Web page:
When you read this article, I doubt the vote counting for the 2020 national elections will have produced a clear winner. However, these elections will have one result, they will sound the death knell for the Republican Party. It had a good run, 180 years since it elected its first President, Abraham Lincoln, and abolished slavery. But it’s over.
My old college political science textbooks define political movements by how they approach the need for change in a political system. At one end of our spectrum we see those movements that find society’s imperfections so great that it must be torn down and a new society created in its place. Let’s call them ‘Radicals’ for short hand. At the other end of the spectrum we see movements that also find society’s imperfections unacceptable but who believe that only a return to an idyllic past can save them. We call them ‘Reactionaries’. Radicals and Reactionaries share one belief: they alone know the truth and believe that they must drag their fellow citizens to Salvation, even against their will. Others, who also agree that society has imperfections but usually not as bad as extremists would claim, argue that they can cure the imperfections through incremental change with the consent of the citizenry. We call them ‘Conservatives’. Radicals and Reactionaries believe they can attain perfection; Conservatives know that perfectionists will always be disappointed. Radicals and reactionaries often wrap themselves in the mantle of populists, a Latin origin word synonymous with the Greek word demagogue.
We legitimately called the Grand Old Party conservative for most of its life. Until the 1920s, when it fell under the spell of the Gilded Age, it was the very definition of a progressive political movement moderated by its belief that progress came incrementally and as needed. It had only two radical (for the time) political moments, abolishing slavery under Lincoln and fighting monopoly capitalism under Theodore Roosevelt. The Party advocated good government at an optimal size – not the mindless ‘small government’ mantra of later years. The traditional GOP wanted effective government and was willing to pay the taxes needed to sustain it. The highest marginal tax rate during Eisenhower’s Presidency was 91%. The old GOP led the country in advancing racial equality. Republican President Dwight Eisenhower and Earl Warren, the Supreme Court Chief Justice he appointed, were pioneers of desegregation. The contemporary Democratic Party straddled both sides of the spectrum, a ‘liberal’ wing rooted in trade unions and farmers and a southern wing, the ‘Dixiecrats’, that lived by and for ruthless exploitation of white hatred for blacks. It was indeed a pact with the Devil until Lyndon Johnson broke the Pact.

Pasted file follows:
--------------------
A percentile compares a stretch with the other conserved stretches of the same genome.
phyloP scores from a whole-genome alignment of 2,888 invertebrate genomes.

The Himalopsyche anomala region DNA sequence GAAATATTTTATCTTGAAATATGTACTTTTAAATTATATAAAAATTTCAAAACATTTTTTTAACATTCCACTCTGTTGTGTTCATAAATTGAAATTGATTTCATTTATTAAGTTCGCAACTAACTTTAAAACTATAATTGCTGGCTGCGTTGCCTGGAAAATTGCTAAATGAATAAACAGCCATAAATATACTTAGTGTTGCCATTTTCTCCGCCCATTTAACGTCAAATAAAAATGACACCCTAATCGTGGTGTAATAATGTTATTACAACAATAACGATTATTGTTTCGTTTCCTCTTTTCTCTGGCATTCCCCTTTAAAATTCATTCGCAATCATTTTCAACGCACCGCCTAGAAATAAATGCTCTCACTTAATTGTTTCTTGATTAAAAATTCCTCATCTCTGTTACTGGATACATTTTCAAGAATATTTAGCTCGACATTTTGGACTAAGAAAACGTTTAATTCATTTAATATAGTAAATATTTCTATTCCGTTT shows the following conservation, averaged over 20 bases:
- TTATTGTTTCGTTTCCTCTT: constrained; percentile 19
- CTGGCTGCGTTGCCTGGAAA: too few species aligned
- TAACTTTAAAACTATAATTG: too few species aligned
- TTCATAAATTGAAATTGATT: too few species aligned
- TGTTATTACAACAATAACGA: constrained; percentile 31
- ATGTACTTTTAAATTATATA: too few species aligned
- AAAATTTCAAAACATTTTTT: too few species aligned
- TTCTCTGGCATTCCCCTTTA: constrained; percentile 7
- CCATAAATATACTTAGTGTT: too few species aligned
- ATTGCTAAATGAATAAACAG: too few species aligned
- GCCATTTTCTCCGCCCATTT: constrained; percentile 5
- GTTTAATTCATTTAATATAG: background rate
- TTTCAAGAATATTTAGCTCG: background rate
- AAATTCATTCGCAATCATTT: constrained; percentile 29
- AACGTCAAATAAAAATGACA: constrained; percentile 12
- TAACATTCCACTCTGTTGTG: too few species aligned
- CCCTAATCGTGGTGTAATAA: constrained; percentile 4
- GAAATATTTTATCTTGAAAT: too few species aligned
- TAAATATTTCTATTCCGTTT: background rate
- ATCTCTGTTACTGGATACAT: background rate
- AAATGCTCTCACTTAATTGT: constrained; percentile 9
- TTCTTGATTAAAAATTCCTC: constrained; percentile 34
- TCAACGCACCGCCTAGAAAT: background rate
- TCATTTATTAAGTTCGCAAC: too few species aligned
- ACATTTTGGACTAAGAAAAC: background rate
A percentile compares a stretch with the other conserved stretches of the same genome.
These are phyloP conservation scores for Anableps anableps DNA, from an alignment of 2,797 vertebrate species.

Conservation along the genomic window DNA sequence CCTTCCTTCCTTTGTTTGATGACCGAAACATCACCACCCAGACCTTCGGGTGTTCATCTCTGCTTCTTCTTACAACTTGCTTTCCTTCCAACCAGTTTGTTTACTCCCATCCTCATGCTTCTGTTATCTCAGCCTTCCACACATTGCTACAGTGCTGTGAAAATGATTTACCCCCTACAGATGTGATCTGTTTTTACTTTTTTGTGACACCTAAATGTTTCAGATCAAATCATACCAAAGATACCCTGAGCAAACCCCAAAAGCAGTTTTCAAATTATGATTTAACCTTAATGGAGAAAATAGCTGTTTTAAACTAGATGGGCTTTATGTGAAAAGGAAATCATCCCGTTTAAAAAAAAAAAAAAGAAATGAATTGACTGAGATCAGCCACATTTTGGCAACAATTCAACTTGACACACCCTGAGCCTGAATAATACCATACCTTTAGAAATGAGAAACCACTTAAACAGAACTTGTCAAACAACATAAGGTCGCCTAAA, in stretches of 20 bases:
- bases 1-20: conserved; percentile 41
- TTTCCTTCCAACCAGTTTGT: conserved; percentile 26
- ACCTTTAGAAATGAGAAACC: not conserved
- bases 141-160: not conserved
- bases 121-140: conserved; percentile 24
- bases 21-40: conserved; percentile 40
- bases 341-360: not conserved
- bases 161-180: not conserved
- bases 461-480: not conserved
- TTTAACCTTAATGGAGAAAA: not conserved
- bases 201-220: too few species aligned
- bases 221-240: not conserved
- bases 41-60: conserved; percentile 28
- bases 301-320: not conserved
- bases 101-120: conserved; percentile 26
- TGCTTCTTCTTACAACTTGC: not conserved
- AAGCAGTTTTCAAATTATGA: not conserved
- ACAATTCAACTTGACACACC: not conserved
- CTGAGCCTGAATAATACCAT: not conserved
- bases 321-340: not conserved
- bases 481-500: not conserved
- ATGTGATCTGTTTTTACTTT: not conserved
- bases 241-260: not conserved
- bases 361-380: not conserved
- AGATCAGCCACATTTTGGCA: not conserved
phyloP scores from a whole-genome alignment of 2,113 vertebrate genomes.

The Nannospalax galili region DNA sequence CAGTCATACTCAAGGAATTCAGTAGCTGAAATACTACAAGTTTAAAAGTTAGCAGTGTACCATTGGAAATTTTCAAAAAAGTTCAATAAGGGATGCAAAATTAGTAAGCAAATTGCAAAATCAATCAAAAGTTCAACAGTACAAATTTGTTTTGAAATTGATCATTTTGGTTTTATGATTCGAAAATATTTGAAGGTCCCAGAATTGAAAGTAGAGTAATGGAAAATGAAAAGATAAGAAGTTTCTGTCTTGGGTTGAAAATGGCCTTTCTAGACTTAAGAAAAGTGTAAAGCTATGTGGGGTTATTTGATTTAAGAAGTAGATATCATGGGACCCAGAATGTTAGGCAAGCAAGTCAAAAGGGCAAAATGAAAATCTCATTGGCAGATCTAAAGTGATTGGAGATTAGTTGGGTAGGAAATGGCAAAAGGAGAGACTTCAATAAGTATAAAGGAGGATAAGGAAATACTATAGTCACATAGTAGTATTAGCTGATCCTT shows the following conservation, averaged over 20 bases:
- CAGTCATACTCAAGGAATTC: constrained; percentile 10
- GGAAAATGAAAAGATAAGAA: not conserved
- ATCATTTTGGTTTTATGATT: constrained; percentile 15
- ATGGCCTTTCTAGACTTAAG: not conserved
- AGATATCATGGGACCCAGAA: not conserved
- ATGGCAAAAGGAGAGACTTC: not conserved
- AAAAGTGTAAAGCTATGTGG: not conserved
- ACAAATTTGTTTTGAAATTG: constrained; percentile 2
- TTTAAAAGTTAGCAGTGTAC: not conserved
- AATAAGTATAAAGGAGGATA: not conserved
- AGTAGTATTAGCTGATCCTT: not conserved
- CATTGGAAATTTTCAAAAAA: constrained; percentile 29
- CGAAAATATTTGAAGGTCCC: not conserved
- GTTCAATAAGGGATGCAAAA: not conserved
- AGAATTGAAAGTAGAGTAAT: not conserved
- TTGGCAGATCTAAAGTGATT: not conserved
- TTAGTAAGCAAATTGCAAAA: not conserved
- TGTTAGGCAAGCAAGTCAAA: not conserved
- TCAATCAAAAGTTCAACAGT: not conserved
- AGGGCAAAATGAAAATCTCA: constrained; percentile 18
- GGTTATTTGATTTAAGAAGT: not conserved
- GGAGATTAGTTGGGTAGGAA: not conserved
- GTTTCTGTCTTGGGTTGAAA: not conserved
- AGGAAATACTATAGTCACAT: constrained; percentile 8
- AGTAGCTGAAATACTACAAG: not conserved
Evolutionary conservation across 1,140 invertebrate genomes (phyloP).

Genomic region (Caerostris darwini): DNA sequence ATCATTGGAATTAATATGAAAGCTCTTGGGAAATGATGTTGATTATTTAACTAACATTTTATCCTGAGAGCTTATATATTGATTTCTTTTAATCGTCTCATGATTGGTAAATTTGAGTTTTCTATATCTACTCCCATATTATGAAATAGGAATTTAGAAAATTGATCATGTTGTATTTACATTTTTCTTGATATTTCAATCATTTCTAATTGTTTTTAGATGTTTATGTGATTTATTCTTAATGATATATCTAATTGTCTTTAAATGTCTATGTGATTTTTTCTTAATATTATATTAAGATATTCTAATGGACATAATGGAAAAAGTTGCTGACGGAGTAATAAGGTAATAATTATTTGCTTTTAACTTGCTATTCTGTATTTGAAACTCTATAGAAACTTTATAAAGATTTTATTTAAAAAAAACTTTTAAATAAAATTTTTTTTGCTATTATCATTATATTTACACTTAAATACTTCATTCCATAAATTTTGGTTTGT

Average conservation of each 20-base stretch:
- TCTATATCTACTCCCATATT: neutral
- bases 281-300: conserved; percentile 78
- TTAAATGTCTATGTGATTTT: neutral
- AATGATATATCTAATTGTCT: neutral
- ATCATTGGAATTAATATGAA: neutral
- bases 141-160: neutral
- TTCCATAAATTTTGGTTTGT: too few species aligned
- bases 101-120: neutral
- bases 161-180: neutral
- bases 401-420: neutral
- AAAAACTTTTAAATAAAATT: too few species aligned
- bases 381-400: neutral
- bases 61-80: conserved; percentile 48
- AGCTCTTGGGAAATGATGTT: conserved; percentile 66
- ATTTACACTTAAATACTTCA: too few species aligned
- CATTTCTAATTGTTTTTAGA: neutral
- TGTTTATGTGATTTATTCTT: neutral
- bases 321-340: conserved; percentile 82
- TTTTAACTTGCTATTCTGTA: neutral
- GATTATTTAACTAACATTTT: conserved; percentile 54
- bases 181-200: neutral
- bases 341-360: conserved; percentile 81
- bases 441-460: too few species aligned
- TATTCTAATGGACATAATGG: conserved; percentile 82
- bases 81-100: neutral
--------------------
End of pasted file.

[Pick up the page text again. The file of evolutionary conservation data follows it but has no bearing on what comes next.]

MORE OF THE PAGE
Richard Nixon conceived the idea of exploiting Johnson’s leadership in ending racial segregation by recruiting the Dixiecrats to join the GOP. Nixon, for all his cleverness, did not understand that southern politicians are the smartest politicians in America. They know how to gain and maintain power by exploiting resentment and hatred. They hijacked the GOP and built a political base that depends on fear; a fear that can be assuaged if we just get back to the good old days, when blacks knew their place, when preachers controlled the lives of their followers, when women stayed home, and when kids obeyed their parents. Toss in a few more scares; scares that gun owners will lose their guns and the very rich will have to pay more taxes for good measure, and add a few more nostalgic fantasies and you have the Republican message of today. Today’s GOP fits the ‘reactionary’ definition. Trump didn’t create it; he used it to ride to power. (I personally do not remember that my pre-boomer generation obeyed our parents any more than the generation that just left home. We were just smarter at keeping secrets to avoid physical punishment.)
The new GOP offers only a return to old times that never existed. Unfortunately for them, the demographic this message appeals to shrinks every day. Old white men get older. Legally or illegally, immigrants will enter the country because there is no one else to work the jobs and pay the social security taxes that finance the Medicare of Old white men. The GOP has no appeal to the younger generation. Like it or not, blacks no longer fear to vote. Today’s GOP resembles a snowball in the summer sun.
The Democratic Party will fill the ever-expanding vacuum between a dwindling reactionary right and a moderate center and the (relatively small) radical left. The Democrats appeal to everyone and unless another force appears on the scene it will dominate politics for the next generation or longer. But power corrupts and power will inevitably corrupt the Democrats. America needs a new centrist conservative political party to keep the Democrats honest. The current GOP lacks the vitality to reform itself. Its ever-dwindling base has become an endogamous society, doomed to extinction.
I find hope in those Republicans who have broken the shackles of tribal party loyalty, the Lincoln Project, the former RNC head Michael Steele, Governors Hogan of Maryland, Kasich of Ohio, and Christie Todd Whitman of New Jersey, who have risked reputation and fortune (and their lives if some of the Trump supporters have their way) to save the GOP. But they should not waste their time trying to take back the reactionary zombie the Dixiecrats created. They must coalesce around the legacy left us by such great leaders as Lincoln, Teddy Roosevelt, Eisenhower, and Bush ’41, all giants who put country before power and, together with others like them, create the New Grand Old Party.